Klaus Zischke looks out over his backyard goldfish pond—the one he and his wife, both 70, built years ago—and he knows its days are numbered. Really, the end is near for his entire village, an 850-year-old hamlet nestled in the flatlands just outside Cologne.
In a process being played out across Germany, Zischke and his neighbors will soon be relocated so that a dozen of the world’s largest digging machines can begin chewing up the brown coal that lies just below those goldfish and extends more than 1,000 feet down. Despite its reputation as a world leader in solar- and wind-power technologies (16 percent of its electricity comes from renewable sources), Germany also has a dirty secret. It is highly dependent on lignite, so-called brown coal, which is one of the filthiest fuels known to mankind, emitting 27 percent more carbon dioxide to produce the same amount of electricity as regular black coal. The country mines some 180 million metric tons of the stuff every year—slightly more than China and the United States combined—and is home to six of the 10 most polluting power plants in Europe. “On the one hand, Germany looks quite progressive, but if you take a closer look, it’s another story,” says Anike Peters, of Greenpeace Germany.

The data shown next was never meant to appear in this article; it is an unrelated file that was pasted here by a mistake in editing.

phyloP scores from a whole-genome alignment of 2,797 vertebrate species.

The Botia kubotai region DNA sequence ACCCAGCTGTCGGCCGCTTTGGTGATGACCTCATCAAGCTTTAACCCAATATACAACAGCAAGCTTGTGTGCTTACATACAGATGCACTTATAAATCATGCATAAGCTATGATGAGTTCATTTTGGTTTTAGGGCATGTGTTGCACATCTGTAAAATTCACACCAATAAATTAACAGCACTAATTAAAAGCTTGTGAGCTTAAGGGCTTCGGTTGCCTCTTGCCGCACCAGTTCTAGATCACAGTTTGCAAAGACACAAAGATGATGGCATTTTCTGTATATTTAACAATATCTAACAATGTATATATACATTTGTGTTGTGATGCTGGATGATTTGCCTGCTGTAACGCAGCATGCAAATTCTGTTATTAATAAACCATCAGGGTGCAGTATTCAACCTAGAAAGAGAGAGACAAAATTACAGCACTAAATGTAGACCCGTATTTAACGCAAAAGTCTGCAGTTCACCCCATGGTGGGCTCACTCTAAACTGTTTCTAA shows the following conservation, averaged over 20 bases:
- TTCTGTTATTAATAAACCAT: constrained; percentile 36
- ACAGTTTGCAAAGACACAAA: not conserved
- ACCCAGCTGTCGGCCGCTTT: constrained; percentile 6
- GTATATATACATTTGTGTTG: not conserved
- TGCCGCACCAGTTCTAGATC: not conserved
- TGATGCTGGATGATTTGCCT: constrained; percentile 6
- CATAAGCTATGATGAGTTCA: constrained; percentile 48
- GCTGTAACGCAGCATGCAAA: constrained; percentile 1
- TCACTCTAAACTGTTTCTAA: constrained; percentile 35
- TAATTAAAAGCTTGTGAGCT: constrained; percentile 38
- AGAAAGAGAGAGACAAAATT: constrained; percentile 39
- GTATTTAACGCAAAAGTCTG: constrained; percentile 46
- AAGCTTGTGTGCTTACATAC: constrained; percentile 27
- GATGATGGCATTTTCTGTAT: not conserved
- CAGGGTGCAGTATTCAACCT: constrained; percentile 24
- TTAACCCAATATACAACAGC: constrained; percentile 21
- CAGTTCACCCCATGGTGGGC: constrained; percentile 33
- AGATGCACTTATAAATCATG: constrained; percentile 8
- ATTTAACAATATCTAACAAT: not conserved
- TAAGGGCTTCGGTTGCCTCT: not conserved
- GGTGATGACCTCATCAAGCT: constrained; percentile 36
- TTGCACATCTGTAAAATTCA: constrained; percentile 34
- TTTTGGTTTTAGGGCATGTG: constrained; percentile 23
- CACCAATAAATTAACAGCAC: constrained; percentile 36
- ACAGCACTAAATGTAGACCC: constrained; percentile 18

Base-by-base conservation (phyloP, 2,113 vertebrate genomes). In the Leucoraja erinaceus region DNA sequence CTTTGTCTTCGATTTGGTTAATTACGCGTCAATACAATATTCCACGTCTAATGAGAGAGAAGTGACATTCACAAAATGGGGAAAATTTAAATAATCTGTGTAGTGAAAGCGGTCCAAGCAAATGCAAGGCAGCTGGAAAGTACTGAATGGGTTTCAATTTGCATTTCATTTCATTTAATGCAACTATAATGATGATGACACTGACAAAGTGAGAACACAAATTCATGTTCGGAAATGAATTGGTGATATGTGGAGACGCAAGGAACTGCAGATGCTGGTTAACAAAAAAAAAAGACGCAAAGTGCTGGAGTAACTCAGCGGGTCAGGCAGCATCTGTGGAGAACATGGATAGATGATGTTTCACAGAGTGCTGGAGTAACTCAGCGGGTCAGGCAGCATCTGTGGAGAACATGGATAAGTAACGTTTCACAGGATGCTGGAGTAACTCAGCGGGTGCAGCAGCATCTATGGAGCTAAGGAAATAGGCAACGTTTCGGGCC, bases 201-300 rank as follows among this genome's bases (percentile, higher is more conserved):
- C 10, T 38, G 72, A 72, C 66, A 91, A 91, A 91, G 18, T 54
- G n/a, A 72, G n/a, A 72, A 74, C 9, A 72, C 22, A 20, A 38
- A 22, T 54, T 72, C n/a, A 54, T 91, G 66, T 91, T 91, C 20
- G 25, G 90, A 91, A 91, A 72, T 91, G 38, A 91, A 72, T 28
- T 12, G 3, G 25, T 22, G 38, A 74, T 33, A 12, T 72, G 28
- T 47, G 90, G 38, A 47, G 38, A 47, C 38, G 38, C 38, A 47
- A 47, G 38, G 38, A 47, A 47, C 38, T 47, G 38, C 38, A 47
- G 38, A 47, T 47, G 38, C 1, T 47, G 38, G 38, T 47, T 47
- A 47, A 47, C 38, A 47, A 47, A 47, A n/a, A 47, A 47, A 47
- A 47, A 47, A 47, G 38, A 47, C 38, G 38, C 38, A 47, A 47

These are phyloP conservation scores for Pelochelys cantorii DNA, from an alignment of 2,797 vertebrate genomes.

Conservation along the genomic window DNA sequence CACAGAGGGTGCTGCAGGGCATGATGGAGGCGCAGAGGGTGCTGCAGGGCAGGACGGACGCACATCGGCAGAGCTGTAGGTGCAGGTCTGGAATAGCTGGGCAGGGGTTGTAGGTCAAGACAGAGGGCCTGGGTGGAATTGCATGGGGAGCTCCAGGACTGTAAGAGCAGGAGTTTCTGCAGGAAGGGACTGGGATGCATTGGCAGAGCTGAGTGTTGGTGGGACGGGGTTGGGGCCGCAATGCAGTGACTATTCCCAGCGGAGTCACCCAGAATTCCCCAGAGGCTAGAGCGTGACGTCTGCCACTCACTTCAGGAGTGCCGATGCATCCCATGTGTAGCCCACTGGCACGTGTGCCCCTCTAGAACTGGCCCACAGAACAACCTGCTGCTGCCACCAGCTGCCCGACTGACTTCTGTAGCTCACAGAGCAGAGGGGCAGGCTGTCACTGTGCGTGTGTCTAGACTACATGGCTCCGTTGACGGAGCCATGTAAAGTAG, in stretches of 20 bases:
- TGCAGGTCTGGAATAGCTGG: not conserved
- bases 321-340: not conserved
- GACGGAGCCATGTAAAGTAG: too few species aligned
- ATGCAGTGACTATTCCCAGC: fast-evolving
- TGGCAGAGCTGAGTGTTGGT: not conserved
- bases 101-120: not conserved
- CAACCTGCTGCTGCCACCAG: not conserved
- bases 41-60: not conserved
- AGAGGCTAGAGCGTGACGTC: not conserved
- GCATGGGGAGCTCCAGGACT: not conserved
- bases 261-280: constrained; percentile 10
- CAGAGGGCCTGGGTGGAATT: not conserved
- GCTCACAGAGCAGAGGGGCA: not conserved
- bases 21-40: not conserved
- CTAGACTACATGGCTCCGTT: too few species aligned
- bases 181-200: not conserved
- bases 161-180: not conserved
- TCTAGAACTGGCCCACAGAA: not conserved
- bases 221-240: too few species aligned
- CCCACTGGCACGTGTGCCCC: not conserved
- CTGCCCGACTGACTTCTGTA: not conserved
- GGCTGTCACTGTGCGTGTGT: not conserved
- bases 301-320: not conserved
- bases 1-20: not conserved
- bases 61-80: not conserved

While Germany’s reliance on brown coal may run counter to its efforts to reduce carbon-dioxide emissions by 40 percent of 1990 levels in the next decade, the abundance of lignite is tough to ignore. The country sits on about 77 billion metric tons of brown coal. Which means that compared with importing natural gas from Russia, or oil from Saudi Arabia, or hard coal from the far-flung ends of the planet, mining lignite is cheap—even if does involve pulverizing a village now and then.